2 ) “The Thrill Is Gone”

Of course – the song perhaps most associated with B.B. King – he performed this one so often, always embodying the pathos of the blues and always with searing lead guitar.

3 ) “Sweet Little Angel”

This is one of B.B.’s first singles, presenting him in a fairly standard 1950s blues combo setting, and at that he hits it out of the park with his singing and playing.

4 ) “Caldonia”

B.B. had a real knack for up-tempo “jump blues,” and my favorite example of that is this swinging interpretation of a classic Louis Jordan song. It’s hard to top Louis Jordan’s singing, but the way B.B. wails this one sure comes close.

5 ) “When Love Comes to Town” (by U2)

The blues purist in me cringes a little here, but when I was 14 (and already a blues fan) it made me so happy every time this track from Rattle and Hum came on the radio and I got to exalt at all the pop and rock music fans who were getting a dose of super-melodic, vibrato-drenched B.B. without even knowing it. Call it the early days of my subversive life . . .

6 ) “I Don’t Want You Cuttin’ Off Your Hair”

The lyrics here are perhaps a bit dated, but the song provides some classic slow, soulful B.B. singing and characteristically intense guitar work.

7 ) “Paying the Cost to Be the Boss”

Again, somewhat dated lyrics on this one (the old trope of “I’m paying the bills, so obey me”) but if we take it as a product of its time we can focus instead on the infectiously swinging groove and soulful performance. This one actually made it onto rock radio when I was a teenager, albeit in a cover version by Pat Benatar.

8 ) “Hummingbird”

This slyly funky 1970 version of a sentimental Leon Russell tune offers pretty conclusive proof that if B.B. had wanted to cross all the way over from the blues, he had the wherewithal to do it.

9 ) “Precious Lord”

Though far less credited than Ray Charles or Sam Cooke for embodying the hazy distinction between blues and gospel, B.B. showed (in a strangely out of print recording of spirituals) that he could draw authoritatively from both of these overlapping wells.

10 ) “Nobody Loves Me But My Mother”

Rather than a guitar feature, this short tune is a lighthearted-yet-tragic tale of marginalization that he delivers perfectly.

Top 10 Favorite B.B. King Tracks

I suppose I knew it was coming, but I can’t really imagine a world without B.B. King (1925-2015) in it. We all know he was one of the great voices on the blues guitar, but he was much more than that. As a singer, songwriter, bandleader and pioneer for enduring success with non-commercial black music he made a huge mark and his guitar playing far transcends the blues, as can be heard in the generations of R&B, blues and rock guitar players who have adapted his style. In the interest of expediency, there are fewer discographical notes and less commentary than usual, I just wanted to highlight 10 of the performances that have most impacted me.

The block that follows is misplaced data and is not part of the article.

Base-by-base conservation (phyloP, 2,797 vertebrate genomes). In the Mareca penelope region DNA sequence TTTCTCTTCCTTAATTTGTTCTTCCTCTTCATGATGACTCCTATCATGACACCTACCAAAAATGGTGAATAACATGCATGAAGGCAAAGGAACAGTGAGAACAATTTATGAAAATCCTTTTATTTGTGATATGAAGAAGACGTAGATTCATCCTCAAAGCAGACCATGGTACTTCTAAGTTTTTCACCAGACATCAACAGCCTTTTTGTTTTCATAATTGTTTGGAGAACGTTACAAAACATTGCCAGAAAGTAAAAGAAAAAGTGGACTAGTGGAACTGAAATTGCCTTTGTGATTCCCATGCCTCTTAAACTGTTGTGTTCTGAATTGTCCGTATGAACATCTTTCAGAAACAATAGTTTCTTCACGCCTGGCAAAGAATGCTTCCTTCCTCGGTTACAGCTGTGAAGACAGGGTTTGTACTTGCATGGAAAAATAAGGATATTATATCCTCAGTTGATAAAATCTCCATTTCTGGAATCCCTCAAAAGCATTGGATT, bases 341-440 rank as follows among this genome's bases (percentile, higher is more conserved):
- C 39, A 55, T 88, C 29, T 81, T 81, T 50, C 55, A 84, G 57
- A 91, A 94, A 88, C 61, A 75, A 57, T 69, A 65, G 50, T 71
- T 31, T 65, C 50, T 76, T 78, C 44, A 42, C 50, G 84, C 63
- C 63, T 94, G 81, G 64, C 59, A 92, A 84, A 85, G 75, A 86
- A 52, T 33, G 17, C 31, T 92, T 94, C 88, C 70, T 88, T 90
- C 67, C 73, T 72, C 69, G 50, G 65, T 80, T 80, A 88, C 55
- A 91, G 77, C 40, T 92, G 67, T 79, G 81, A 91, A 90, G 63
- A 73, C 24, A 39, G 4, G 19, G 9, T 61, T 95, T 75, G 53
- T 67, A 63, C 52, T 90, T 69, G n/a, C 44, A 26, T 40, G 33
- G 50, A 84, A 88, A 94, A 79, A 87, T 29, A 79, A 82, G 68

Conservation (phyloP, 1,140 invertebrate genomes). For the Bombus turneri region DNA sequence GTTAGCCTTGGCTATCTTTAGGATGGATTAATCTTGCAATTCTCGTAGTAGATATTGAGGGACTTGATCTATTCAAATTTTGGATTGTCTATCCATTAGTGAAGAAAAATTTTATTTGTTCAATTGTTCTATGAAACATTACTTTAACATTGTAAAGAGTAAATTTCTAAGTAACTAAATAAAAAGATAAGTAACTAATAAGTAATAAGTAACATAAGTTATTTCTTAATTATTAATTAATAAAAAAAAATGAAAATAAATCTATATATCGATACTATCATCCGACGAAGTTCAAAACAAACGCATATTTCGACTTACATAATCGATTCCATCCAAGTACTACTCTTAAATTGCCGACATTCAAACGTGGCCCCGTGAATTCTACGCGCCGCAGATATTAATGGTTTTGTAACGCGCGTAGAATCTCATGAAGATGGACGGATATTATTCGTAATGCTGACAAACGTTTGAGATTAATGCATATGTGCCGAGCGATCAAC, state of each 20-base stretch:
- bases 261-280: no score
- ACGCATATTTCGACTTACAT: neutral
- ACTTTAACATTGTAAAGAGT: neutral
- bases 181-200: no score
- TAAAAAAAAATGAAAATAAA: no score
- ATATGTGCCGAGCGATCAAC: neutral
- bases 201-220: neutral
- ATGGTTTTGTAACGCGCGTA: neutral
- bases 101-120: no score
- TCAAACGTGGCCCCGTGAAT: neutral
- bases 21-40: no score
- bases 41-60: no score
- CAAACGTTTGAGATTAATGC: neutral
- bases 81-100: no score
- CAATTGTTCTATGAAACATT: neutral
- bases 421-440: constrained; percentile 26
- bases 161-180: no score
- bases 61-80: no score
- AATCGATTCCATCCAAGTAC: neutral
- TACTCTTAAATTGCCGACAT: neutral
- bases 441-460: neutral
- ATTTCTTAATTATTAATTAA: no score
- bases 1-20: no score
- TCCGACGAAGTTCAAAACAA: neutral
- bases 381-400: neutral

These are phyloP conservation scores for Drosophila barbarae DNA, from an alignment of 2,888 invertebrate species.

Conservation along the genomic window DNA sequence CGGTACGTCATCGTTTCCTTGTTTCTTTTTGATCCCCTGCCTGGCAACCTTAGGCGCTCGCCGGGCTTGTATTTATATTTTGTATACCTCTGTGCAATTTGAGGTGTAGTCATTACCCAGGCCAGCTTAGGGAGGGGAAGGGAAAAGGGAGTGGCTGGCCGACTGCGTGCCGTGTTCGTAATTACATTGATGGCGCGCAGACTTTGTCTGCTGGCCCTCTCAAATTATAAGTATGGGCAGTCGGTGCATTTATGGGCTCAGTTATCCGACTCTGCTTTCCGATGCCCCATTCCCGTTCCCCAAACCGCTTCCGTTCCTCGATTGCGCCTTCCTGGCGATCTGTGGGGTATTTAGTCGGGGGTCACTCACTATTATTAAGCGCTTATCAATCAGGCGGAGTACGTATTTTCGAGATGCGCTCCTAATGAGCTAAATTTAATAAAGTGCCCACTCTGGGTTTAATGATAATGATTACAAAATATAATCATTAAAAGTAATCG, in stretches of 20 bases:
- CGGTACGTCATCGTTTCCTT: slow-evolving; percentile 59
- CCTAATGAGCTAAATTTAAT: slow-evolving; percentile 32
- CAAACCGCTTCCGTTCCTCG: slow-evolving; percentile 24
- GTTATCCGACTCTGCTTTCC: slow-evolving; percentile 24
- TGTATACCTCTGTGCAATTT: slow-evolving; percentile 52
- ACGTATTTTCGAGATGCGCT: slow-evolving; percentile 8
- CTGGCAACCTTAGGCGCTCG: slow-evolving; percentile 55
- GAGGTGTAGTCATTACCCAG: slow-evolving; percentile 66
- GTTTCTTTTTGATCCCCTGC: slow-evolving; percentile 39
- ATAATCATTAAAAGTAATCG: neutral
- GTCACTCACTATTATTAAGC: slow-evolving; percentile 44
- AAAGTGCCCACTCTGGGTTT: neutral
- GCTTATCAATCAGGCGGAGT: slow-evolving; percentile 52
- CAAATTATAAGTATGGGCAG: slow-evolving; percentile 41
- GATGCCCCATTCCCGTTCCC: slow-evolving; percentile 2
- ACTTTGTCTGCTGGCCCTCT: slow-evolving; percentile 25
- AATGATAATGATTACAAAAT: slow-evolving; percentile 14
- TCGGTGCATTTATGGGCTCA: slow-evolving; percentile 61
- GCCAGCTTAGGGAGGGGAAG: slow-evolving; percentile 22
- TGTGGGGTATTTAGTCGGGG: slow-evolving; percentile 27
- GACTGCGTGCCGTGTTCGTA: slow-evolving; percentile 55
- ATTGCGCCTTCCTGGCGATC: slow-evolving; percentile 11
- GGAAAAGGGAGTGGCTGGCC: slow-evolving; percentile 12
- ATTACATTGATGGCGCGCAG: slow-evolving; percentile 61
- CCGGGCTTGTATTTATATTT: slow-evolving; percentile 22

1 ) “Lucille”

This 10 minute tour de force of slow-tempo, wailing blues says all that needs to be said

2 ) “The Thrill Is Gone”

Of course – the song perhaps most associated with B.B. King – he performed this one so often, always embodying the pathos of the blues and always with searing lead guitar.

3 ) “Sweet Little Angel”

This is one of B.B.’s first singles, presenting him in a fairly standard 1950s blues combo setting, and at that he hits it out of the park with his singing and playing.

4 ) “Caldonia”

B.B. had a real knack for up-tempo “jump blues,” and my favorite example of that is this swinging interpretation of a classic Louis Jordan song. It’s hard to top Louis Jordan’s singing, but the way B.B. wails this one sure comes close.

5 ) “When Love Comes to Town” (by U2)

The blues purist in me cringes a little here, but when I was 14 (and already a blues fan) it made me so happy every time this track from Rattle and Hum came on the radio and I got to exalt at all the pop and rock music fans who were getting a dose of super-melodic, vibrato-drenched B.B. without even knowing it. Call it the early days of my subversive life . . .

6 ) “I Don’t Want You Cuttin’ Off Your Hair”

The lyrics here are perhaps a bit dated, but the song provides some classic slow, soulful B.B. singing and characteristically intense guitar work.

7 ) “Paying the Cost to Be the Boss”

Again, somewhat dated lyrics on this one (the old trope of “I’m paying the bills, so obey me”) but if we take it as a product of its time we can focus instead on the infectiously swinging groove and soulful performance. This one actually made it onto rock radio when I was a teenager, albeit in a cover version by Pat Benatar.

8 ) “Hummingbird”

This slyly funky 1970 version of a sentimental Leon Russell tune offers pretty conclusive proof that if B.B. had wanted to cross all the way over from the blues, he had the wherewithal to do it.

9 ) “Precious Lord”

Though far less credited than Ray Charles or Sam Cooke for embodying the hazy distinction between blues and gospel, B.B. showed (in a strangely out of print recording of spirituals) that he could draw authoritatively from both of these overlapping wells.

10 ) “Nobody Loves Me But My Mother”

Rather than a guitar feature, this short tune is a lighthearted-yet-tragic tale of marginalization that he delivers perfectly.

Top 10 Favorite John Blake, Jr. AND Johnathan Blake Tracks